I have waited with such anticipation to see this museum since I learned we were going to be visiting. I had heard about the long lines and the lack of tickets for months and to be able to have the ability to go thrilled me.
The museum is incredibly powerful and moving. From the design of the building, the layout of the exhibitions, to the staff who work there, it is all spectacular. There were so many parts of the visit that caused me to stop and ponder both emotionally and intellectually. It is hard to narrow down just one experience to discuss, yet I can think of one that made me very concerned.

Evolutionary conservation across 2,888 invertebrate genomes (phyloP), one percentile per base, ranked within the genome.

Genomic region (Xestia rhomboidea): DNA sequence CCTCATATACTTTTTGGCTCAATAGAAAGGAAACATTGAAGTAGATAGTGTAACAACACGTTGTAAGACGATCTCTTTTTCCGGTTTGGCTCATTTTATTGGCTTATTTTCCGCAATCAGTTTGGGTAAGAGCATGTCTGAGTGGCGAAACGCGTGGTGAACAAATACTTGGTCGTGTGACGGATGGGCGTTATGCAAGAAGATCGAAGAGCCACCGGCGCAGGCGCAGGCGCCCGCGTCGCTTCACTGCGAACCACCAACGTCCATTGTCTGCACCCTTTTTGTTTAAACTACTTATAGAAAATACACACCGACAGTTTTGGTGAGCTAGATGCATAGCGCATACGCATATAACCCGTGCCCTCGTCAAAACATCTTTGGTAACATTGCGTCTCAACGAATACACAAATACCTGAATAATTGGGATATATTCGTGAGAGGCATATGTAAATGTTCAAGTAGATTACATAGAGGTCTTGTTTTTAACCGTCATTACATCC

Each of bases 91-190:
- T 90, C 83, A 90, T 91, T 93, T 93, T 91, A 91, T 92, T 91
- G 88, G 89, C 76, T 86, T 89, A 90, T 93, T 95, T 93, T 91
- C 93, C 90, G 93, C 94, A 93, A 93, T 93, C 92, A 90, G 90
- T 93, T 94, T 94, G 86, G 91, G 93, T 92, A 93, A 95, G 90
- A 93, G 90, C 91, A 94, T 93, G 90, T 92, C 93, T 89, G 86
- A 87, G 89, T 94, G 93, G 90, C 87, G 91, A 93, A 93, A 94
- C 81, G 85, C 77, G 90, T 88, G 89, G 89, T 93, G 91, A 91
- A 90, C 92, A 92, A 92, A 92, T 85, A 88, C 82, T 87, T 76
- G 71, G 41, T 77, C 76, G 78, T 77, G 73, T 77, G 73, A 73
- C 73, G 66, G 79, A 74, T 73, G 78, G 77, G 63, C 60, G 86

Today I learned a great deal about African Americans who fought in both the Revolutionary and Civil War. Their stories were powerful and moving, yet I had never heard of any of them before. How is this possible? Why is this history missing from my text book? I stopped and thought, “who gets to decide the narrative of what is incorporated into our textbooks and why does it suddenly feel so one-sided?” As a museum professional, it is so important to tell the stories that people either miss or know nothing about in our museums, we exist to educate the public and hold history in a public trust. The National Museum of African American History and Culture does just that, highlighting narratives that are so important to our American story but have yet to have been told on such a level until recently.